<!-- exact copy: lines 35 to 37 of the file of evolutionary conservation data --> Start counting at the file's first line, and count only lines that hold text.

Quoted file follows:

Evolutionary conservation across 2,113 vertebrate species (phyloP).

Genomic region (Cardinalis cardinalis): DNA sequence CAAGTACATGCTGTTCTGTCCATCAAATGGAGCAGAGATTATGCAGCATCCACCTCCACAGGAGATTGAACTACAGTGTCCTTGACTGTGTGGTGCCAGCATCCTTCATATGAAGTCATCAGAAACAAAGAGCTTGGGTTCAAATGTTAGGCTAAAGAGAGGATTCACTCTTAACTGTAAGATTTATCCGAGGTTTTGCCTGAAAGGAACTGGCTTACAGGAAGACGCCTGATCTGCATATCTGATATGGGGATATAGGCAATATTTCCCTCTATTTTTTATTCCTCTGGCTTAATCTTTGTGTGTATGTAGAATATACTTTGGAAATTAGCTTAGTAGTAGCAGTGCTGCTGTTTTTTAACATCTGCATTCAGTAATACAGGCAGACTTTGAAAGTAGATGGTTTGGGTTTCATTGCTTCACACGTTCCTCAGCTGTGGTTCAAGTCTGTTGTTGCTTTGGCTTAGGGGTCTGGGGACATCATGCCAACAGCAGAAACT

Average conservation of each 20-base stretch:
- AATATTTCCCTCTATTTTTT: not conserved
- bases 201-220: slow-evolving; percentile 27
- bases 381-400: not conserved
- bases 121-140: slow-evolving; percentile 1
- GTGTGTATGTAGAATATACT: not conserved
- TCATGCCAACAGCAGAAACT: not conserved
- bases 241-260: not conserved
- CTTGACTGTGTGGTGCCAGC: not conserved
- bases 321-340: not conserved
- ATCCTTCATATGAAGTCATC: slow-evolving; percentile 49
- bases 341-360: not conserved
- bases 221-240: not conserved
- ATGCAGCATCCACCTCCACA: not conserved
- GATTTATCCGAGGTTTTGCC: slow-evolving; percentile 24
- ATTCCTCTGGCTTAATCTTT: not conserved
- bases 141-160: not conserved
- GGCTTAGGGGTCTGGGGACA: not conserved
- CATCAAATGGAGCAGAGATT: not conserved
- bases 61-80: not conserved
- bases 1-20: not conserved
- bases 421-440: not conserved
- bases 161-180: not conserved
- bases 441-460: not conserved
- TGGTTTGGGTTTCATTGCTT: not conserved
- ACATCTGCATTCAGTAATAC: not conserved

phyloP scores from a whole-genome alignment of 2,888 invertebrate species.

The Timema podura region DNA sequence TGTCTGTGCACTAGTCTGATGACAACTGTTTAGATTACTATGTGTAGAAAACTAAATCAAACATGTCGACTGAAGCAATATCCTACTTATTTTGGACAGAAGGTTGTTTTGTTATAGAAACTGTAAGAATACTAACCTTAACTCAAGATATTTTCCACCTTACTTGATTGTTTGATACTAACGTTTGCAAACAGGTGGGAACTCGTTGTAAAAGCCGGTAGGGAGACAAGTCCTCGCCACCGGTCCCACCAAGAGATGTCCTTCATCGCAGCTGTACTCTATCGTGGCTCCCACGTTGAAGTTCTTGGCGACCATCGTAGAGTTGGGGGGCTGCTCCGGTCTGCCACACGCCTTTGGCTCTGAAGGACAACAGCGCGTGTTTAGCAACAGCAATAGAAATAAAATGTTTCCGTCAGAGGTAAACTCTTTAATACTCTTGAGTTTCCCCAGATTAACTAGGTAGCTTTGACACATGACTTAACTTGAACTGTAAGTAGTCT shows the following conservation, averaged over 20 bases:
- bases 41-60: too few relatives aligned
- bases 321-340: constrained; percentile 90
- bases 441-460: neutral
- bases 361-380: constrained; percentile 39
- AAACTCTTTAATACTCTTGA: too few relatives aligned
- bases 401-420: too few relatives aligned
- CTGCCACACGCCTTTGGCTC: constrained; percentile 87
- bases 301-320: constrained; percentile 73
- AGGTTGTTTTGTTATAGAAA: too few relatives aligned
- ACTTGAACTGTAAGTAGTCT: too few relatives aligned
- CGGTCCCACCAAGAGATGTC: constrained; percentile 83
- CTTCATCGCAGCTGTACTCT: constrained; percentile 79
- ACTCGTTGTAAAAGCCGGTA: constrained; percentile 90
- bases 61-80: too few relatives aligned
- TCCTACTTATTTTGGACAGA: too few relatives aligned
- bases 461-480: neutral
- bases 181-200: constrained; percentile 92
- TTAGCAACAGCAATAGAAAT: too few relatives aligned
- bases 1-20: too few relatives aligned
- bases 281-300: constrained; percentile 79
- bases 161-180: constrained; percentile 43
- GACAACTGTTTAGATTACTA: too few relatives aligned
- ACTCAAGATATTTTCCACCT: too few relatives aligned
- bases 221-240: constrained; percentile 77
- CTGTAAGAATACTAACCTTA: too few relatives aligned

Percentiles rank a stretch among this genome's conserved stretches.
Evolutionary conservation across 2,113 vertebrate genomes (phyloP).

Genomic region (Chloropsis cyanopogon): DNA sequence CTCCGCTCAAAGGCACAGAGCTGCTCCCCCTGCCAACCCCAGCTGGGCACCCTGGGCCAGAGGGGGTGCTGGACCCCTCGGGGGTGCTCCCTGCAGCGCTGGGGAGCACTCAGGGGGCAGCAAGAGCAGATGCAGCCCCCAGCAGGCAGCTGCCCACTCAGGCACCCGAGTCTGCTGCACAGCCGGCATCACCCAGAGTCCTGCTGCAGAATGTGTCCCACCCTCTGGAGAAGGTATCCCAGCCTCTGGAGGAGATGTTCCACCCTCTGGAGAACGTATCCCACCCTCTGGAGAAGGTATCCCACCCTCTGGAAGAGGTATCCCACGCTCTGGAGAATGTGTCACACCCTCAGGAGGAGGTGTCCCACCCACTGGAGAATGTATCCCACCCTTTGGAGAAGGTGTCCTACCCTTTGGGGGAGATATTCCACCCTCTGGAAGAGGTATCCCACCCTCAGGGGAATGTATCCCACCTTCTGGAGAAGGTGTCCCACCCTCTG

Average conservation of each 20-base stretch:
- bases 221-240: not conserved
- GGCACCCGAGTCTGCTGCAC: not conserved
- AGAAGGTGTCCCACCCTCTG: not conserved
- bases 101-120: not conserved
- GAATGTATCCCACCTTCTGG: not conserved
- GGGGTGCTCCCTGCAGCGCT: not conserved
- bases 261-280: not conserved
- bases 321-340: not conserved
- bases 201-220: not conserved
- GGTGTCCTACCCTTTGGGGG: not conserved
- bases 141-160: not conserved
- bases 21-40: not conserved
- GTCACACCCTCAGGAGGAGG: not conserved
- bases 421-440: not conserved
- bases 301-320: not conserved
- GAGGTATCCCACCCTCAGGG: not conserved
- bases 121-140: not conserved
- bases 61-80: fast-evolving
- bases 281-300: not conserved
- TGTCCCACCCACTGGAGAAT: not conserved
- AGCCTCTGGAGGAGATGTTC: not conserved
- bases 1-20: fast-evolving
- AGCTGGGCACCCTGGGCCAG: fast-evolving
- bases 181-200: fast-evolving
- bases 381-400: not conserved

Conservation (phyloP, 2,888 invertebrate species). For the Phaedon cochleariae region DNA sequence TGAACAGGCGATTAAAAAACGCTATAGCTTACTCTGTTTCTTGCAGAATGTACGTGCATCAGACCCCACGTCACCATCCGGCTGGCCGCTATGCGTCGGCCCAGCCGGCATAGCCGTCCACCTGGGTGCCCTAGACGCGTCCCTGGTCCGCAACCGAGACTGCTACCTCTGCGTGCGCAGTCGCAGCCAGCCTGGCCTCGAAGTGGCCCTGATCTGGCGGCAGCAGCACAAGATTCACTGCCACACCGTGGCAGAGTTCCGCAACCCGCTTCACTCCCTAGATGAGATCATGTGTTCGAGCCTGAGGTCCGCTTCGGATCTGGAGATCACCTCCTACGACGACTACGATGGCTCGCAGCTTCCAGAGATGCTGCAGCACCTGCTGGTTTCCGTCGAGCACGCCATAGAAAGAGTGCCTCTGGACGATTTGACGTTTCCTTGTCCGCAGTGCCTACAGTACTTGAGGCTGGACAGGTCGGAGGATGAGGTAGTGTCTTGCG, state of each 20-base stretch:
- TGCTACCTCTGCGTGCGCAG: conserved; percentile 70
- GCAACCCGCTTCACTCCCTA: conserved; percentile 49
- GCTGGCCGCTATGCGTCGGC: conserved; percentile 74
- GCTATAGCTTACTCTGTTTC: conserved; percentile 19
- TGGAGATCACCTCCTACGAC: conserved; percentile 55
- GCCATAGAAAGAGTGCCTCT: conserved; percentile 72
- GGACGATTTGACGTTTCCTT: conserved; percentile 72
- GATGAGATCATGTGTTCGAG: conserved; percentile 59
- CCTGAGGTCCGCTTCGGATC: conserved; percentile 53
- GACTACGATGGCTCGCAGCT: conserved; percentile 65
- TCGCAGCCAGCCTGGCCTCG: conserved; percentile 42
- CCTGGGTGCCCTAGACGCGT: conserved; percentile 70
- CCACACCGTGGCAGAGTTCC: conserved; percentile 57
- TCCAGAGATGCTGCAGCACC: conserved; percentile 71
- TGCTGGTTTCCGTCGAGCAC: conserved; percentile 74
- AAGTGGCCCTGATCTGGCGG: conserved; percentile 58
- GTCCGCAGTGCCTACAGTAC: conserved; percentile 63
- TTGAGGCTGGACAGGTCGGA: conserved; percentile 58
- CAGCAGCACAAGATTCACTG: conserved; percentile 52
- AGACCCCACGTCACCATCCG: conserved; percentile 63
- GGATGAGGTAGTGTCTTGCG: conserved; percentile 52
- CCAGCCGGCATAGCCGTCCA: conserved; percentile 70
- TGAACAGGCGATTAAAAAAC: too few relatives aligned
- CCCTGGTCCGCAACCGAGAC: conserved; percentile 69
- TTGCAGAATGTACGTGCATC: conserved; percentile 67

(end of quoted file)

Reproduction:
- AAACTCTTTAATACTCTTGA: too few relatives aligned
- bases 401-420: too few relatives aligned
- CTGCCACACGCCTTTGGCTC: constrained; percentile 87